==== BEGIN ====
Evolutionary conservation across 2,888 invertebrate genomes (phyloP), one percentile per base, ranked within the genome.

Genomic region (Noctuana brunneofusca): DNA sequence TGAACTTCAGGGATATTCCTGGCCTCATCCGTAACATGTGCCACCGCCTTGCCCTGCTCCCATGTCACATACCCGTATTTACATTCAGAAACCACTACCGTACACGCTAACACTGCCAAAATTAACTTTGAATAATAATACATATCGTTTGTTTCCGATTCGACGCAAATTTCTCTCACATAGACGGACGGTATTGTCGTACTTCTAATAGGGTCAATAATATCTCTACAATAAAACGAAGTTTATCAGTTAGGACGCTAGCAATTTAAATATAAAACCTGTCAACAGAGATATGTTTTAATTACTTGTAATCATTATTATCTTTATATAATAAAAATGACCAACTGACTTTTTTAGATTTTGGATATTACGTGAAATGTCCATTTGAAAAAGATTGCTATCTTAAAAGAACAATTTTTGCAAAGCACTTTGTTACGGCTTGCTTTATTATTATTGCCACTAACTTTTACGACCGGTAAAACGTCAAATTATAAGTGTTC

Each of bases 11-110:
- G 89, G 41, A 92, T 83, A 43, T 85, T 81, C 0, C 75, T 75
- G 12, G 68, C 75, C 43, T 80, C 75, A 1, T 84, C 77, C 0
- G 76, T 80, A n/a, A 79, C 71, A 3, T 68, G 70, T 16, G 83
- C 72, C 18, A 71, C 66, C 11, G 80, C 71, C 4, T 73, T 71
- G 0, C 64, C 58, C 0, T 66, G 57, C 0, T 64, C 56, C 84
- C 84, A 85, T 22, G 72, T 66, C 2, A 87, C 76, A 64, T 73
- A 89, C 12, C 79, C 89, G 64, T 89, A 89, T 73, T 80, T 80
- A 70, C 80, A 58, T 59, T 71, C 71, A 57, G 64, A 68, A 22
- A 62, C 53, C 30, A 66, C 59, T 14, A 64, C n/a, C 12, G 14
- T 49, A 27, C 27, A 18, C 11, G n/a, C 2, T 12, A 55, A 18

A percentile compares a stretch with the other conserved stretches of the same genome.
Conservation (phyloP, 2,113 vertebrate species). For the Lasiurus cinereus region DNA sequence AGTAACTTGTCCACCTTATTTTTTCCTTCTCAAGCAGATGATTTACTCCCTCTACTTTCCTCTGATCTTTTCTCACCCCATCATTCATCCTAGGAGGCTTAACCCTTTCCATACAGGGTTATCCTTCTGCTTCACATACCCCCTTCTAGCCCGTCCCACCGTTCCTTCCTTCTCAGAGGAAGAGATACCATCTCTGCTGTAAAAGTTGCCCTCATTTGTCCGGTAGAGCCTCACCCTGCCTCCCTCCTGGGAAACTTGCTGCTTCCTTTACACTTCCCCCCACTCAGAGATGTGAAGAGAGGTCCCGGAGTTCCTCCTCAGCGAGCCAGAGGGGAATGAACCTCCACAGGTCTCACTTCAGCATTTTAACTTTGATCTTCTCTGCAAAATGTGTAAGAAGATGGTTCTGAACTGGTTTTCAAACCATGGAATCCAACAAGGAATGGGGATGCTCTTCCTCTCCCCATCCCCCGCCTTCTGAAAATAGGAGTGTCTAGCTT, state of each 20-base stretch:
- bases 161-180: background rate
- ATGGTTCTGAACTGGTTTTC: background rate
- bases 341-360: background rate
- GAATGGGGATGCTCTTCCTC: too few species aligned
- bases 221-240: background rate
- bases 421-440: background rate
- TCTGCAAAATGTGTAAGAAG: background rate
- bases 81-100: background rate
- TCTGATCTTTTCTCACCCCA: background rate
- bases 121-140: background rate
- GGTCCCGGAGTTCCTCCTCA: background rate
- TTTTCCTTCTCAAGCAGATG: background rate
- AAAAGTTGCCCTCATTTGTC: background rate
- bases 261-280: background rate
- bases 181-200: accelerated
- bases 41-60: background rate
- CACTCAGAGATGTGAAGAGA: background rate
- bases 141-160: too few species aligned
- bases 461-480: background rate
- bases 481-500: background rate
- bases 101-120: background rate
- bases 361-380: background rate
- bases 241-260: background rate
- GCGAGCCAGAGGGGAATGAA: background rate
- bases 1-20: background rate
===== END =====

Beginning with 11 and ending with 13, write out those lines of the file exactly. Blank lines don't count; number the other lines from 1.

- A 70, C 80, A 58, T 59, T 71, C 71, A 57, G 64, A 68, A 22
- A 62, C 53, C 30, A 66, C 59, T 14, A 64, C n/a, C 12, G 14
- T 49, A 27, C 27, A 18, C 11, G n/a, C 2, T 12, A 55, A 18